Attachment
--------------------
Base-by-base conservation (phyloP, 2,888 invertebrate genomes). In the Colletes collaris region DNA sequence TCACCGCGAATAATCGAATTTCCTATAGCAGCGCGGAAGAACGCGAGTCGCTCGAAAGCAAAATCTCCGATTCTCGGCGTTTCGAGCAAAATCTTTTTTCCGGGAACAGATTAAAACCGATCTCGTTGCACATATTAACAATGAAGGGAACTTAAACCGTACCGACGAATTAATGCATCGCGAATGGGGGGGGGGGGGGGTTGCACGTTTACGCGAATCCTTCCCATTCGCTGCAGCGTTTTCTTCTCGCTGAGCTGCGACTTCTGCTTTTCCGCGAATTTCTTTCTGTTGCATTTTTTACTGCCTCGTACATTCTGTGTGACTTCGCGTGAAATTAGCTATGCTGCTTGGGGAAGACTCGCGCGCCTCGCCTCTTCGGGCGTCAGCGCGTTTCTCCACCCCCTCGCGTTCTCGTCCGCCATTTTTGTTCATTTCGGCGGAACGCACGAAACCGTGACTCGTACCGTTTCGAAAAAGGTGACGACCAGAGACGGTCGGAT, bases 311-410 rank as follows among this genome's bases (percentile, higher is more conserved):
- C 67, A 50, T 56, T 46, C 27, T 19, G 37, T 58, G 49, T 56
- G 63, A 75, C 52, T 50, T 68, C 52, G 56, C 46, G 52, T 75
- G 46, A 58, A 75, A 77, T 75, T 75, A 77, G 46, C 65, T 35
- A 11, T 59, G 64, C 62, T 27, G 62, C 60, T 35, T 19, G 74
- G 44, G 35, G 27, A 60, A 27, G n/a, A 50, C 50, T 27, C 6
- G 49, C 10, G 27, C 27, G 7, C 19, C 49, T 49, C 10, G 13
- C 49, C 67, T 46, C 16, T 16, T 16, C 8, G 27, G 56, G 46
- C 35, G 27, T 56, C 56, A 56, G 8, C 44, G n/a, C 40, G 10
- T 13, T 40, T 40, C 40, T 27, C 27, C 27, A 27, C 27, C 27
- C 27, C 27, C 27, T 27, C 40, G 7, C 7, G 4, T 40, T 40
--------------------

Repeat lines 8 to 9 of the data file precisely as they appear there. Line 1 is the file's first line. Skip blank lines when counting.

- C 49, C 67, T 46, C 16, T 16, T 16, C 8, G 27, G 56, G 46
- C 35, G 27, T 56, C 56, A 56, G 8, C 44, G n/a, C 40, G 10